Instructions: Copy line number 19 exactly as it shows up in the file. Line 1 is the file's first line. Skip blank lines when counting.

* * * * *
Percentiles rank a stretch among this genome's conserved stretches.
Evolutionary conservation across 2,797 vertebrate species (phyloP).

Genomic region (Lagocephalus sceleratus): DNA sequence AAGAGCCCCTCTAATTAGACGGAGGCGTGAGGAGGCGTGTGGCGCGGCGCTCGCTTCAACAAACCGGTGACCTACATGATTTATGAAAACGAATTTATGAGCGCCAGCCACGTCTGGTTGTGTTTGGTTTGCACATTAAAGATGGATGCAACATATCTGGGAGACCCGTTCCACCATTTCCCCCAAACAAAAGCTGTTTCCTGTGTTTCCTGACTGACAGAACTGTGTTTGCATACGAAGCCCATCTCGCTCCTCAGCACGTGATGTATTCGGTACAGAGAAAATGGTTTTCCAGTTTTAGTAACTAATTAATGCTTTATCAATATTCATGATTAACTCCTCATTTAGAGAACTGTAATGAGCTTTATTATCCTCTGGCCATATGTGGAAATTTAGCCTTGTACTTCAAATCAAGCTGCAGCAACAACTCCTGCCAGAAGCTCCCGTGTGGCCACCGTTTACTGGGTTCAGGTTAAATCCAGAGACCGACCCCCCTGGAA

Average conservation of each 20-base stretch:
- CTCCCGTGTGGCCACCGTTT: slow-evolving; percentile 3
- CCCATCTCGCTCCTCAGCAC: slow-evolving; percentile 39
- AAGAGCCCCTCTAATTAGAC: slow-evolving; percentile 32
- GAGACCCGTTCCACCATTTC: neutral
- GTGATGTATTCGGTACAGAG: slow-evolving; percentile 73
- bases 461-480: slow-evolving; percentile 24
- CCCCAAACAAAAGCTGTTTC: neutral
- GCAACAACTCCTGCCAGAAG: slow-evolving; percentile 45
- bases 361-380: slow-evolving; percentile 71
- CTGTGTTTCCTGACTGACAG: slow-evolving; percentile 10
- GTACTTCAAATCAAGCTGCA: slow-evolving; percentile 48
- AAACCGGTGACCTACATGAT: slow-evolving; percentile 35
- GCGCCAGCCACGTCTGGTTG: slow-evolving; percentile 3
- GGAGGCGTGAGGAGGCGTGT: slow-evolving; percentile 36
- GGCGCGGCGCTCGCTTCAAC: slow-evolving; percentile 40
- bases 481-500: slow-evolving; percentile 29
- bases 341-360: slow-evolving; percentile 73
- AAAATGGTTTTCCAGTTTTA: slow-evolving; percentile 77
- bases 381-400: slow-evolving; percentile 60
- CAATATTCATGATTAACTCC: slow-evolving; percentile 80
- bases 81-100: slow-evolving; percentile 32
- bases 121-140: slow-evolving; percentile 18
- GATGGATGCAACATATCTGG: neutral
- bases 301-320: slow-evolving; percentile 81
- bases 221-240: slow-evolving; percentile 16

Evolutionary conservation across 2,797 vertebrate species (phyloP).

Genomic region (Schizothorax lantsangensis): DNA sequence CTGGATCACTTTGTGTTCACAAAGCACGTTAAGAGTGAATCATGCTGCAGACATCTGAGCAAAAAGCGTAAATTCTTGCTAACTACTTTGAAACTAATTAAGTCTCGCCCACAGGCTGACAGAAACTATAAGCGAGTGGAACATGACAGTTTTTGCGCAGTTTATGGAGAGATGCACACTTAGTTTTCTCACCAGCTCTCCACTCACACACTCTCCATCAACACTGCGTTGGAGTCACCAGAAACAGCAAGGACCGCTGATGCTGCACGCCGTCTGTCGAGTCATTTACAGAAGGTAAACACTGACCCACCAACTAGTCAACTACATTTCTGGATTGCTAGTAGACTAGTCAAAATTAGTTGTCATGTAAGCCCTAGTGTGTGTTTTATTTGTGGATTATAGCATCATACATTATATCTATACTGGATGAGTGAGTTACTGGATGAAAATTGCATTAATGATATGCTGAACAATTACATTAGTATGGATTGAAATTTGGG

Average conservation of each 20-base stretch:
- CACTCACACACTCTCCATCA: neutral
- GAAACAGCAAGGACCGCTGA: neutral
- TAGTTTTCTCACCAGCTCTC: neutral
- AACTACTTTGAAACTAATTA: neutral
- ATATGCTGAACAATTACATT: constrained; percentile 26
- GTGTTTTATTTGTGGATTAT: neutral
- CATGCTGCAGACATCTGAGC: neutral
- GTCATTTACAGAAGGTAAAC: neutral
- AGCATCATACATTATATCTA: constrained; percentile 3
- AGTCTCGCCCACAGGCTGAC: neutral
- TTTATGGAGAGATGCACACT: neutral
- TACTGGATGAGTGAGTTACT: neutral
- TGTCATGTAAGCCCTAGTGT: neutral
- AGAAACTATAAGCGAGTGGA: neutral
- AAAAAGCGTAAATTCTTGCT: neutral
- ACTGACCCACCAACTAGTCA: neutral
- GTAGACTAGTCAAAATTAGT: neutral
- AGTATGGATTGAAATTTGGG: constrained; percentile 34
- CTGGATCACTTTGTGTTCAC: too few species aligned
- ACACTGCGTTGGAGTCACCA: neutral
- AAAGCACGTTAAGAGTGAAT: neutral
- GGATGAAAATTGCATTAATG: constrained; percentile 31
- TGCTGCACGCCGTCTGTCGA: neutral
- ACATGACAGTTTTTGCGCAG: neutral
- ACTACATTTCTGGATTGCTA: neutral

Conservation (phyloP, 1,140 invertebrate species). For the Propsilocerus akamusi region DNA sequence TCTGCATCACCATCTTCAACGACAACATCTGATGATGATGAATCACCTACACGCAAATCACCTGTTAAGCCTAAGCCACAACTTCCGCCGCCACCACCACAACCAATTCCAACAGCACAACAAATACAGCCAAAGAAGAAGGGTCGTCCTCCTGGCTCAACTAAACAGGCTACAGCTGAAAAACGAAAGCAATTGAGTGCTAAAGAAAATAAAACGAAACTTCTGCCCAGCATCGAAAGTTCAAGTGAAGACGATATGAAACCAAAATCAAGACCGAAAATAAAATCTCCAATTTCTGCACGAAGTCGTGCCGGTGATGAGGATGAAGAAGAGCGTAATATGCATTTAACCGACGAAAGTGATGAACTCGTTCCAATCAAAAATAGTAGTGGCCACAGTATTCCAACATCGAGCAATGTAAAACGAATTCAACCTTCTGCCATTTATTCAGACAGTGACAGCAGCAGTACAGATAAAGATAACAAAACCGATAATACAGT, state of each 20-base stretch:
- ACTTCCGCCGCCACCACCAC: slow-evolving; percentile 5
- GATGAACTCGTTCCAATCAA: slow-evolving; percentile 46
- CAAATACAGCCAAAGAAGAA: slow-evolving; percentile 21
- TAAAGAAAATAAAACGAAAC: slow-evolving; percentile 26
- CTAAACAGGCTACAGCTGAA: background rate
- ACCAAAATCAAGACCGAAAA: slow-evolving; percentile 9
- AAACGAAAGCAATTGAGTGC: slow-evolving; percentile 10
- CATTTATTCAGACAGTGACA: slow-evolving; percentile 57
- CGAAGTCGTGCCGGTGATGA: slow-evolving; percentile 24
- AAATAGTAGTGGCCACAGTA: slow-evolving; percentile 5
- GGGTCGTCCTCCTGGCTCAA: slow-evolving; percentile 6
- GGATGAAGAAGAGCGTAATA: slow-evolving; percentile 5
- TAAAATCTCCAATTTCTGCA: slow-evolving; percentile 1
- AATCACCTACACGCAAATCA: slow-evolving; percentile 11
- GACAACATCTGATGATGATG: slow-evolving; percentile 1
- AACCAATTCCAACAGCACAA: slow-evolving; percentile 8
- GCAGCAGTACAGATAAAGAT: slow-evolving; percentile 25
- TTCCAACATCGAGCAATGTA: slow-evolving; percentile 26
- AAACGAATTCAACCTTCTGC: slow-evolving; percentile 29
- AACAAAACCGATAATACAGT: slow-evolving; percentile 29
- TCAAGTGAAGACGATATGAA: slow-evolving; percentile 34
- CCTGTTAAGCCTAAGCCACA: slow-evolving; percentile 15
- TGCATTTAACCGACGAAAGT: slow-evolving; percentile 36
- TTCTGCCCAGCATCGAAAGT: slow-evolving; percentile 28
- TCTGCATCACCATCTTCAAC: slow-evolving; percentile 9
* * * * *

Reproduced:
- GGCGCGGCGCTCGCTTCAAC: slow-evolving; percentile 40